4.5. Kernel adress space layout randomization
Kernel Adress Space Layout Randomization (KASLR) consists of two parts which work together to enhance the security of the Linux kernel:
- kernel text KASLR
- memory management KASLR
The physical address and virtual address of kernel text itself are randomized to a different position separately. The physical address of the kernel can be anywhere under 64TB, while the virtual address of the kernel is restricted between [0xffffffff80000000, 0xffffffffc0000000], the 1GB space.
Memory management KASLR has three sections whose starting address is randomized in a specific area. KASLR can thus prevent inserting and redirecting the execution of the kernel to a malicious code if this code relies on knowing where symbols of interest are located in the kernel address space.
Memory management KASLR sections are:
- direct mapping section
- vmalloc section
- vmemmap section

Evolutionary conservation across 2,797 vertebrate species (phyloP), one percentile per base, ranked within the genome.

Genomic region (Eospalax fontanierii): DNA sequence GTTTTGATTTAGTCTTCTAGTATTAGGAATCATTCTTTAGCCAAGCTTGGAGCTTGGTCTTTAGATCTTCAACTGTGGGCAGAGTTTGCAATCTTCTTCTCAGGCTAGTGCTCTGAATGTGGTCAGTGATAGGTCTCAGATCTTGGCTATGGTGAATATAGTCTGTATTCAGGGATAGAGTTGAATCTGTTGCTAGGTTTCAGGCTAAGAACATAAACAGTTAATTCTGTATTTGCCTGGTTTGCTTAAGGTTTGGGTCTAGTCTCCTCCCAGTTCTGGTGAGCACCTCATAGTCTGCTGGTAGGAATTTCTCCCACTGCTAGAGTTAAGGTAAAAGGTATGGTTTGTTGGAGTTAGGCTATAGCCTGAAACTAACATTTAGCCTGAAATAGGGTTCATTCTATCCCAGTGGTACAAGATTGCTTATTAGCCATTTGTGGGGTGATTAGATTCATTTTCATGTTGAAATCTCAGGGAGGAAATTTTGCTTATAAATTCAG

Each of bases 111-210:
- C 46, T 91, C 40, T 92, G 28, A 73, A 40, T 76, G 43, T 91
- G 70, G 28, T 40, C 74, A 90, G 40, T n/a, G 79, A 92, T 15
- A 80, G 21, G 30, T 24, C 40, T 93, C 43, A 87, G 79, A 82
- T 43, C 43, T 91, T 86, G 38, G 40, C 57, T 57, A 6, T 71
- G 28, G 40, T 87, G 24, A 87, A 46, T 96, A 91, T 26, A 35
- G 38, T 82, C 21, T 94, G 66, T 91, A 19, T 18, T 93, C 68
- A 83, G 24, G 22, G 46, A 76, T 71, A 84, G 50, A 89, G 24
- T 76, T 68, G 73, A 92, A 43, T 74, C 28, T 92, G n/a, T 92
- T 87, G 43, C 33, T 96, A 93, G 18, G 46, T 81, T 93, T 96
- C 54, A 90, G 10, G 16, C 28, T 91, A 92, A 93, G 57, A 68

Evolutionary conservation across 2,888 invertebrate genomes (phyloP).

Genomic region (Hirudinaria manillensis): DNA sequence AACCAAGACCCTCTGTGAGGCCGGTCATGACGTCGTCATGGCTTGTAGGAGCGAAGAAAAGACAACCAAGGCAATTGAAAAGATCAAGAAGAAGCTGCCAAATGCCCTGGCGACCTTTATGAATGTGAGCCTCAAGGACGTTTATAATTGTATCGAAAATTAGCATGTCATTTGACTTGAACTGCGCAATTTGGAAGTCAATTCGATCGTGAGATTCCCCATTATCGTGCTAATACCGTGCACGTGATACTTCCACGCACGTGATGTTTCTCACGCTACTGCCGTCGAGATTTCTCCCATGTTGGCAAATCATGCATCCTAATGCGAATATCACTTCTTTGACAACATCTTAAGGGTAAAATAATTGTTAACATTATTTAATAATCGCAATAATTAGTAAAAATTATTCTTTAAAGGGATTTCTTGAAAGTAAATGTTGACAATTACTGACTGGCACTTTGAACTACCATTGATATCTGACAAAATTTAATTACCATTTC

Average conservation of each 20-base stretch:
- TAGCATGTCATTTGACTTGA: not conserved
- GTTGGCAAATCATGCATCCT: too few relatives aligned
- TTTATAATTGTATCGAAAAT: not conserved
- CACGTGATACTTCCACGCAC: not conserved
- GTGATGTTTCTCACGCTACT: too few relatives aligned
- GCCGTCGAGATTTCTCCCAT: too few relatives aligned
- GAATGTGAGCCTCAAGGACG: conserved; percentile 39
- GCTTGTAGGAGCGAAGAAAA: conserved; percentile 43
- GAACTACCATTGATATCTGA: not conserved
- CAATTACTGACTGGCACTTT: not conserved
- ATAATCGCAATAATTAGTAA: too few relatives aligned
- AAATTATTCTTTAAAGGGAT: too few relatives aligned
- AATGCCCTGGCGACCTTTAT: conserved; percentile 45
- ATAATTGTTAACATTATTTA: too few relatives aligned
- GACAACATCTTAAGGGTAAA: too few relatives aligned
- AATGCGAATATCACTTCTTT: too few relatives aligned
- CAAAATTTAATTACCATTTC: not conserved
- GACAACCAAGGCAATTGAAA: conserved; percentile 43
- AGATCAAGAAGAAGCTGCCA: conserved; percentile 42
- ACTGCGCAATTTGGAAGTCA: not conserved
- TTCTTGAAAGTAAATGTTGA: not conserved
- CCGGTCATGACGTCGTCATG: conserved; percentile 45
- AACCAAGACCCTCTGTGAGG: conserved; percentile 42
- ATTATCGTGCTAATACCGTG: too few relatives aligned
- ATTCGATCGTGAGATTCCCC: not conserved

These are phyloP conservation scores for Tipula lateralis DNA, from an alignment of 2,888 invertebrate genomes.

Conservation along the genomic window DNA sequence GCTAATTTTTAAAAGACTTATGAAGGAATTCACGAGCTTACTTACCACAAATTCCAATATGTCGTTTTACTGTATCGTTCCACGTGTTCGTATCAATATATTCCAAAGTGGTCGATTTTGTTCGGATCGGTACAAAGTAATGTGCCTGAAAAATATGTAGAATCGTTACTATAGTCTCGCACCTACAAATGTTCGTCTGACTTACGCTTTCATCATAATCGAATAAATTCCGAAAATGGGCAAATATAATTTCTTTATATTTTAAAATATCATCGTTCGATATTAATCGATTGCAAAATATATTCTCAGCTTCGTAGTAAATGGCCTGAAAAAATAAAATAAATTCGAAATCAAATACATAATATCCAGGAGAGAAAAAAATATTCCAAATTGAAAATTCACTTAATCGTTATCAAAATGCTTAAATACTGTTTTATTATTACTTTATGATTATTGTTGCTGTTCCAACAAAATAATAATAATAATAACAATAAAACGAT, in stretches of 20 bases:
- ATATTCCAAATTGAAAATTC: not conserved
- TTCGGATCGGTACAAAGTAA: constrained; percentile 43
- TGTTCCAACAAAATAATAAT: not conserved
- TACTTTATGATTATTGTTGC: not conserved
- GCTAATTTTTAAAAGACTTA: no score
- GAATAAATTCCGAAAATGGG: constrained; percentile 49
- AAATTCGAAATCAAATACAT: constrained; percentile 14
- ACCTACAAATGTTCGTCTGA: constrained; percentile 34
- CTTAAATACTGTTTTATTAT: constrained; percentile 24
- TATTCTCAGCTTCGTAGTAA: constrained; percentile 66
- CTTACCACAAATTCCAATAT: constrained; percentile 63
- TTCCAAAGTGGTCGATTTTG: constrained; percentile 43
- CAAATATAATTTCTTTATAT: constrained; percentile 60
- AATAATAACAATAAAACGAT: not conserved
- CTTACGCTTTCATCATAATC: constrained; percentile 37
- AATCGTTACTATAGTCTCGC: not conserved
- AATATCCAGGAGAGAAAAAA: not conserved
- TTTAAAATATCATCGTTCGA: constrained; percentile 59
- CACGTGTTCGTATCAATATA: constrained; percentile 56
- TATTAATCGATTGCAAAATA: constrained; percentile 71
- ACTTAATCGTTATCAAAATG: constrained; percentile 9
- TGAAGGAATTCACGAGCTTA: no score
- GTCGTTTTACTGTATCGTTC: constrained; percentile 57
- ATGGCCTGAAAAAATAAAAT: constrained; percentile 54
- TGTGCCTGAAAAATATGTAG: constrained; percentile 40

KASLR code is now compiled into the Linux kernel, and it is enabled by default. To disable it explicitly, add the
nokaslr kernel option to the kernel command line.
4.6. Advanced Error Reporting (AER)
4.6.1. What is AER
Advanced Error Reporting (
AER) is a kernel feature that provides enhanced error reporting for
Peripheral Component Interconnect Express (
PCIe) devices. The
AER kernel driver attaches root ports which support
AER capability in order to:
- Gather the comprehensive error information if errors occurred
- Report error to the users
- Perform error recovery actions
Example 4.1. Example AER output